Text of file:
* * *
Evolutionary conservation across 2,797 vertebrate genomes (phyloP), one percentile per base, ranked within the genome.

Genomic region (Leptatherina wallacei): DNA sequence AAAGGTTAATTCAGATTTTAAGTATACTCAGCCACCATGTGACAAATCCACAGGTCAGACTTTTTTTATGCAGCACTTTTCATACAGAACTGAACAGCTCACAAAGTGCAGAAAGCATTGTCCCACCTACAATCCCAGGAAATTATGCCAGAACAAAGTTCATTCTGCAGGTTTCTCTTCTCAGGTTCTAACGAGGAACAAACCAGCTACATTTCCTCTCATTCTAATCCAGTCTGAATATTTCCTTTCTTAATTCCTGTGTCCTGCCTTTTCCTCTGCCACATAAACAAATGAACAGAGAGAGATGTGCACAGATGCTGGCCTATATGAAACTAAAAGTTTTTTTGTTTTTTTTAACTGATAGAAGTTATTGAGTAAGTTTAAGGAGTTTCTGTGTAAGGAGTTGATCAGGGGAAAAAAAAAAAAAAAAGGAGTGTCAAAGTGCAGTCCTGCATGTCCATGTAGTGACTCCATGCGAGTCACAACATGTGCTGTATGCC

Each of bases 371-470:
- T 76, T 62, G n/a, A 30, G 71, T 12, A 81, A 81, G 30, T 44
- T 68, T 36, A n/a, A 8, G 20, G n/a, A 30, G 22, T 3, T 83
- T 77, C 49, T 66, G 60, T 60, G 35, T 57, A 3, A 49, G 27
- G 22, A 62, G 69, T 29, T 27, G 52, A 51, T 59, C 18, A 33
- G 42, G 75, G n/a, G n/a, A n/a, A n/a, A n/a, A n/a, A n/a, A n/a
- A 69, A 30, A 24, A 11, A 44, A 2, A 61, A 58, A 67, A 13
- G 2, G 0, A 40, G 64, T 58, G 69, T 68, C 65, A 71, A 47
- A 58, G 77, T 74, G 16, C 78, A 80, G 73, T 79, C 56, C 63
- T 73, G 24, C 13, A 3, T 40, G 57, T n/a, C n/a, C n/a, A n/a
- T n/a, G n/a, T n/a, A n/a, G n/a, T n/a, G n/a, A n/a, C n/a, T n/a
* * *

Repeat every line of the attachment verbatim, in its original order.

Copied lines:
Evolutionary conservation across 2,797 vertebrate genomes (phyloP), one percentile per base, ranked within the genome.

Genomic region (Leptatherina wallacei): DNA sequence AAAGGTTAATTCAGATTTTAAGTATACTCAGCCACCATGTGACAAATCCACAGGTCAGACTTTTTTTATGCAGCACTTTTCATACAGAACTGAACAGCTCACAAAGTGCAGAAAGCATTGTCCCACCTACAATCCCAGGAAATTATGCCAGAACAAAGTTCATTCTGCAGGTTTCTCTTCTCAGGTTCTAACGAGGAACAAACCAGCTACATTTCCTCTCATTCTAATCCAGTCTGAATATTTCCTTTCTTAATTCCTGTGTCCTGCCTTTTCCTCTGCCACATAAACAAATGAACAGAGAGAGATGTGCACAGATGCTGGCCTATATGAAACTAAAAGTTTTTTTGTTTTTTTTAACTGATAGAAGTTATTGAGTAAGTTTAAGGAGTTTCTGTGTAAGGAGTTGATCAGGGGAAAAAAAAAAAAAAAAGGAGTGTCAAAGTGCAGTCCTGCATGTCCATGTAGTGACTCCATGCGAGTCACAACATGTGCTGTATGCC

Each of bases 371-470:
- T 76, T 62, G n/a, A 30, G 71, T 12, A 81, A 81, G 30, T 44
- T 68, T 36, A n/a, A 8, G 20, G n/a, A 30, G 22, T 3, T 83
- T 77, C 49, T 66, G 60, T 60, G 35, T 57, A 3, A 49, G 27
- G 22, A 62, G 69, T 29, T 27, G 52, A 51, T 59, C 18, A 33
- G 42, G 75, G n/a, G n/a, A n/a, A n/a, A n/a, A n/a, A n/a, A n/a
- A 69, A 30, A 24, A 11, A 44, A 2, A 61, A 58, A 67, A 13
- G 2, G 0, A 40, G 64, T 58, G 69, T 68, C 65, A 71, A 47
- A 58, G 77, T 74, G 16, C 78, A 80, G 73, T 79, C 56, C 63
- T 73, G 24, C 13, A 3, T 40, G 57, T n/a, C n/a, C n/a, A n/a
- T n/a, G n/a, T n/a, A n/a, G n/a, T n/a, G n/a, A n/a, C n/a, T n/a